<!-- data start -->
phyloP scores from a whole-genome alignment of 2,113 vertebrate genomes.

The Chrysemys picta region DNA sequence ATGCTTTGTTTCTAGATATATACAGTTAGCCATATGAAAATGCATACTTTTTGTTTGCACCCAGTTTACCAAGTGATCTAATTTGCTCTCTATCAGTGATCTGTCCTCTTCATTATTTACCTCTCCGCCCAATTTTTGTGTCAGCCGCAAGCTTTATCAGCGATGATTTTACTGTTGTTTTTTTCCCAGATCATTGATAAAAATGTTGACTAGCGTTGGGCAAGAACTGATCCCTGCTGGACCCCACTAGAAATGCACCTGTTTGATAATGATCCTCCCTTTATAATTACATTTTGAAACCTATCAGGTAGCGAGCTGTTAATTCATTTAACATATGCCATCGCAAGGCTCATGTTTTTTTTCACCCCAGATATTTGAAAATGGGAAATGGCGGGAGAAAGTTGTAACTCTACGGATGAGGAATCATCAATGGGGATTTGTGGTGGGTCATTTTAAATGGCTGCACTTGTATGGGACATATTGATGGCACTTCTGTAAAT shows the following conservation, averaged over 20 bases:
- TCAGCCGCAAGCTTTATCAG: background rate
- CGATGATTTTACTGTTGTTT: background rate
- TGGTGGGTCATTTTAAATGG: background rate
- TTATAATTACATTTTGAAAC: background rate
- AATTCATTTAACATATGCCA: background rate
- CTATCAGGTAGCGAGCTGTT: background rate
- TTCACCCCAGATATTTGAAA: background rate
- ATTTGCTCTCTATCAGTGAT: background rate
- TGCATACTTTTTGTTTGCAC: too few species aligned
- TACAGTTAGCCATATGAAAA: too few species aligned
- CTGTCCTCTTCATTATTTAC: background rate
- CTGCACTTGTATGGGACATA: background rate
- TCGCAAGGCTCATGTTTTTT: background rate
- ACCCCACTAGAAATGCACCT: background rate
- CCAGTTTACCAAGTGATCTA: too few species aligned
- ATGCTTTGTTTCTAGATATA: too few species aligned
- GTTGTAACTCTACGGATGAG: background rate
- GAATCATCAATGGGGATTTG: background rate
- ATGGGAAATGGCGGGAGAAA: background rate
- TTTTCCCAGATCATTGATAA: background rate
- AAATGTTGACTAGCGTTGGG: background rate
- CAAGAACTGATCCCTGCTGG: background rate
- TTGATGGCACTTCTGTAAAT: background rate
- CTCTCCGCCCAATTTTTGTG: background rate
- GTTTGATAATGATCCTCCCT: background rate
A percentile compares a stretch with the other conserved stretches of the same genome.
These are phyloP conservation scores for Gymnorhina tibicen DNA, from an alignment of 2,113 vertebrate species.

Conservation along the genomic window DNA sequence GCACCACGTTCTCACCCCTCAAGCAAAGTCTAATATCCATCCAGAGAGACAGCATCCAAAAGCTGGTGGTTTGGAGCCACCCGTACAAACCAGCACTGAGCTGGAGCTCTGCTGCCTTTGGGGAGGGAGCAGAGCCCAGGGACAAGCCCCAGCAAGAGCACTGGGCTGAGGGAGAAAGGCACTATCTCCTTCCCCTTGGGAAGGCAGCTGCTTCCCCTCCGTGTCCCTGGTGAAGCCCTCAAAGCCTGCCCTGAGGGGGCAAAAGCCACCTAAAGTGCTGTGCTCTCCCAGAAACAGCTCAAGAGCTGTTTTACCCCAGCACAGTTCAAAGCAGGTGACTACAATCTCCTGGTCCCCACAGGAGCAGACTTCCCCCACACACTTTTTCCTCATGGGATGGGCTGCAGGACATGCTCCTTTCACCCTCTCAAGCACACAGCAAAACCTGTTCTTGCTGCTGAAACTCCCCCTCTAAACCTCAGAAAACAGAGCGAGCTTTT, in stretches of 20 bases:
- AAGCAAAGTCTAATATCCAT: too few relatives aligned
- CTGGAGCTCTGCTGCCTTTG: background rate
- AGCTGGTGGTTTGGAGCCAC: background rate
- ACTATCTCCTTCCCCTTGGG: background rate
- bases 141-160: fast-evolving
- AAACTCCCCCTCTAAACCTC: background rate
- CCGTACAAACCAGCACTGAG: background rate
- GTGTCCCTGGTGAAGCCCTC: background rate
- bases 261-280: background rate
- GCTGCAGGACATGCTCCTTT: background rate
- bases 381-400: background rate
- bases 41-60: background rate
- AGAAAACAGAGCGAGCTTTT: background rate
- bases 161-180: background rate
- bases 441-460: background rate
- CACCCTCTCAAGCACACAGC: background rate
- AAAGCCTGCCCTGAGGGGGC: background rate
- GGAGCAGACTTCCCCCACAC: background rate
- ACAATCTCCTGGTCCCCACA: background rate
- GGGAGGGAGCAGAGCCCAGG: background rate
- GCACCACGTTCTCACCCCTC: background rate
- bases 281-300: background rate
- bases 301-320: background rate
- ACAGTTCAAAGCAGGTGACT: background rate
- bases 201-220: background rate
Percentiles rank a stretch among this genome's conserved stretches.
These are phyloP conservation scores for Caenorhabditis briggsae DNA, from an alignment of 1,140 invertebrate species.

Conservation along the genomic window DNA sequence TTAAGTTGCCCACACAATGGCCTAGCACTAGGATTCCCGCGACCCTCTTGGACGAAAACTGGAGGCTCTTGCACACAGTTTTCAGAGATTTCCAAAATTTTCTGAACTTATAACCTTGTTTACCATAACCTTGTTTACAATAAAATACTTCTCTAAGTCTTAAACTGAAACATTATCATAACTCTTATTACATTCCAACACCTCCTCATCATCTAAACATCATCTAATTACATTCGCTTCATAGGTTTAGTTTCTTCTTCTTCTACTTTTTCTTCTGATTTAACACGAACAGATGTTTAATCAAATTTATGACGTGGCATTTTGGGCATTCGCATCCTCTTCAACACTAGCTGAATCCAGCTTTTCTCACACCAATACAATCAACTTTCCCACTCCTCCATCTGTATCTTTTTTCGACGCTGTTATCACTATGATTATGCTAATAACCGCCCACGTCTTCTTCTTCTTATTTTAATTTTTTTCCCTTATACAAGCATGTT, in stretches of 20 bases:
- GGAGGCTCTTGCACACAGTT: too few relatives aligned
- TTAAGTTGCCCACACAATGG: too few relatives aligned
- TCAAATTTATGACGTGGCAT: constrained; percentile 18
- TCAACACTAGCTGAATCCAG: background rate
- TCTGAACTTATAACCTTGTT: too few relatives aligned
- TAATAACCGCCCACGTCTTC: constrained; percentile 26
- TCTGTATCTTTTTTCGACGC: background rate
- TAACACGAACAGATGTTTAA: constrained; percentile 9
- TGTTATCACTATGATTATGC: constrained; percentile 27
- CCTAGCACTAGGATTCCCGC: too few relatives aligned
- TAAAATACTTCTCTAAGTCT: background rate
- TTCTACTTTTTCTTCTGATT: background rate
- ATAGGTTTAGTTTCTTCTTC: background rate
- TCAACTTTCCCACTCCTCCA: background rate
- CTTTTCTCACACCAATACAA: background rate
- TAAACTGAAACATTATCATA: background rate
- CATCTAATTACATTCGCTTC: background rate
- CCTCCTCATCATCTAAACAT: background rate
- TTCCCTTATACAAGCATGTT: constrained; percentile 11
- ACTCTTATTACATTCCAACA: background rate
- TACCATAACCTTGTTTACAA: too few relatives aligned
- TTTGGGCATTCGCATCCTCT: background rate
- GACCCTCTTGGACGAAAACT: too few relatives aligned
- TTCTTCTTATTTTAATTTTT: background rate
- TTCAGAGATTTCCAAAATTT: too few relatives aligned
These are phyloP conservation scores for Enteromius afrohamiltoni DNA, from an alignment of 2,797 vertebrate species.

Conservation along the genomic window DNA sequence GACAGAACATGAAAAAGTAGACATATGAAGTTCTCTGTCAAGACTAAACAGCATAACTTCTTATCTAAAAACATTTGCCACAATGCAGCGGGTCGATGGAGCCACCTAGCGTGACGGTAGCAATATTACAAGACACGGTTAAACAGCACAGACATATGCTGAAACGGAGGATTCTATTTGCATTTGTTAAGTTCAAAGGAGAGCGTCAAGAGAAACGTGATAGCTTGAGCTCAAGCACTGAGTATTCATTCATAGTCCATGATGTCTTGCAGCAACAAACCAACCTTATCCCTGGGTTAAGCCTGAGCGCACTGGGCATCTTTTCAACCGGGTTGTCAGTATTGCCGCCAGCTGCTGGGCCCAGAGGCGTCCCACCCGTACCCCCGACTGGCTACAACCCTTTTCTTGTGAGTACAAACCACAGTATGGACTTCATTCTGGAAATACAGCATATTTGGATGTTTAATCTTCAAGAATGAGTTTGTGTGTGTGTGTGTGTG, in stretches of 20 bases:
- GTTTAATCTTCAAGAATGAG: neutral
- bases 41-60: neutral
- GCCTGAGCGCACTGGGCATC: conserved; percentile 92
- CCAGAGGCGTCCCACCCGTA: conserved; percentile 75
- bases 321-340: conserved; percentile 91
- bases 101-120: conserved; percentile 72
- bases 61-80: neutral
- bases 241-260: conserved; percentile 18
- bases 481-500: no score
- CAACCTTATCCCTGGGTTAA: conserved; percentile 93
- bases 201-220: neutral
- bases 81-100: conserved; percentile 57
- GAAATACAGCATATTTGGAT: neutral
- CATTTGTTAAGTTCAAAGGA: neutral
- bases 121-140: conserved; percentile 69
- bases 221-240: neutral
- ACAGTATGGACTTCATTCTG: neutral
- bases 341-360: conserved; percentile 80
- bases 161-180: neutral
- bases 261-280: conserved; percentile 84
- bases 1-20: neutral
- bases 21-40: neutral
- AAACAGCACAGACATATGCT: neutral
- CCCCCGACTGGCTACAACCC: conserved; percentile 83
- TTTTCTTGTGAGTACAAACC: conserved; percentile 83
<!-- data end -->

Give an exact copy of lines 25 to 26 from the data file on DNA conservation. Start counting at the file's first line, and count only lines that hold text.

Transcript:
- TTGATGGCACTTCTGTAAAT: background rate
- CTCTCCGCCCAATTTTTGTG: background rate